Crew abandonment yet again

Another couple of cases of abandoned crew (yet again):

Splash 24/7 has raised this subject in several articles and in different forums:

There is a simple solution to this. Whatever country should just seize the ship, fly the crew home, and demand that the flag state pay the bill. If the flag state fails to pay, its ships can be barred from entry.

1 Like

Don’t just sieze it, sell it and give the money to the crew in addition to banning the flag.

Let the bankers try and get their money from the scumbags who are profiting from these crimes against humanity.

Anonymity of beneficial owners and flags of convenience must end.

5 Likes

Why would you ban the Flag? That is absolutely ludicrous, because the owner could literally re-flag the vessel or any other in their fleet, then enter the same country port and do it all over again.
Flag states and P&I work with the seafarers to repatriate crew to the appropriate home countries. It is the owners and managers at fault.

1 Like

Because if the anonymity of beneficial ownership was ended, flag states would know instantly which scumbags to ban from entry to their registry. How is that ludicrous?

The risk to a flag would be too great to deal with owners who pull this crap. If nothing else, other owners and NVOCs already know who the scumbags arem they would have more reason to avoid using them because the stink would stick to them as well.

The only reason this abandonment issue exists today is because the owners find it so easy to hide and evade any responsibility and the bankers and flag states don’t stand to lose a dime.

3 Likes

Here is another case in the news now. 6 years on a ship without pay?? Unbelievable:


This one is flying Nigerian flag, which is not an open register, or FOC:

How about posting a bond to fund a flight home for your crew in order to enter the port?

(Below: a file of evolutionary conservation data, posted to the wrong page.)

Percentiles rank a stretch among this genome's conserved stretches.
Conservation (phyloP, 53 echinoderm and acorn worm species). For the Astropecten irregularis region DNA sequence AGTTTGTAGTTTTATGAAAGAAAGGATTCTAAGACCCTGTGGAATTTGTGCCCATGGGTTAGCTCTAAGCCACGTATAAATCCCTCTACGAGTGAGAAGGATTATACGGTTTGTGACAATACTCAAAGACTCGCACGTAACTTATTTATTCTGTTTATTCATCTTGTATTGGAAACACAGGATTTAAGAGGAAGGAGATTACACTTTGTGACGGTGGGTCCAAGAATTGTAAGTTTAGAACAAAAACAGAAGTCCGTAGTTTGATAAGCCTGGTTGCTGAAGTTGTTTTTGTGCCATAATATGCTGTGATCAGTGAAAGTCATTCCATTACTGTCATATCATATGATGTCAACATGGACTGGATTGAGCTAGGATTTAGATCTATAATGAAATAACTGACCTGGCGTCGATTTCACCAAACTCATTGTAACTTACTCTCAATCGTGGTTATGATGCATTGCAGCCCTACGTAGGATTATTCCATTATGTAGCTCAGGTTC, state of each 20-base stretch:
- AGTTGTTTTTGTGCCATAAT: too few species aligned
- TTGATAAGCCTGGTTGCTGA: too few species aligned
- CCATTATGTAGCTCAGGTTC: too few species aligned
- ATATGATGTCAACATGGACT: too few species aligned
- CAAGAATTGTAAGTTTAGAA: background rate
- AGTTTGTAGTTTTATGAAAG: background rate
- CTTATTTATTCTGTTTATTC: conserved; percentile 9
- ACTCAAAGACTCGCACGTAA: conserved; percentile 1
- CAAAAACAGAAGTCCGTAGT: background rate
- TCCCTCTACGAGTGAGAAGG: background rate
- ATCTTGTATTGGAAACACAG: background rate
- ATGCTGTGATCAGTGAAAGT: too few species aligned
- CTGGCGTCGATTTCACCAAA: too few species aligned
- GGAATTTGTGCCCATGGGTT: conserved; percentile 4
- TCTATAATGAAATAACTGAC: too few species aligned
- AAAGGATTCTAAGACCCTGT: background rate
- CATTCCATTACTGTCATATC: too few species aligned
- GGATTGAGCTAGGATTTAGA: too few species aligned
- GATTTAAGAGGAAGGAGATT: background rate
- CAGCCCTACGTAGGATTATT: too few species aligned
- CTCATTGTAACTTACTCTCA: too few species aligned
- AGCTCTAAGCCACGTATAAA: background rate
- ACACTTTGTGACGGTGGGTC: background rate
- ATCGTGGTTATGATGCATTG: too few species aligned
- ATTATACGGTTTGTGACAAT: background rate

This is done for yachts in some countries that got tired of having hippies with no jobs show up and never leave.

Jim said in his affidavit that MT Tumini was in dire need of repairs and since it was abandoned, the Guyanese crew remained on board because they were not paid their wages.

Immigration officers visited them monthly to update their status when they vowed they were not leaving until they were paid. Using a dingy, they came to shore and bought groceries while residents helped them with drinking water.

They could have left, but stayed on to get the ship sold and get their wages. Still awful, but not stuck there like you might think.

A new book entitled “Arrested and Detained Vessels, and Abandoned Seafarers” has been published. It give guidelines on how to handle such situations for both welfare organisations and local authorities in ports where this happens:
https://www.hellenicshippingnews.com/new-guidance-on-arrested-and-detained-vessels-and-abandoned-seafarers/

And it is happening with disturbing regularity. Here is one of the worst cases:

Crew abandonment has increased despite more attention being given to the problem:


Hopefully it has peaked and not just another record year.

This in Charleston South Carolina today!

And in Malaysia:


It will probably worsen with the present pandemic crisis in Shipping.

Since mid-March seems long enough to sieze the vessel, sell it for scrap, and let the crew divide the proceeds.

That approach should become the world-wide standard for dealing with ship and crew abandonment.

3 Likes

Some don’t just sit and wait meekly for help, or for a solution to their predicament:

1 Like

ILO GIS project shows where these abandoned crews are now. Who’s near your home-port? I have Lyubov Orlova, Cook Islands, 50 Russians and 2 Ukrainians. Which seems to have sunk some years back? ILO may need to clean their data better.

And here I am worried about wether or not I’m filling out these stupid Work Rest hour sheets probably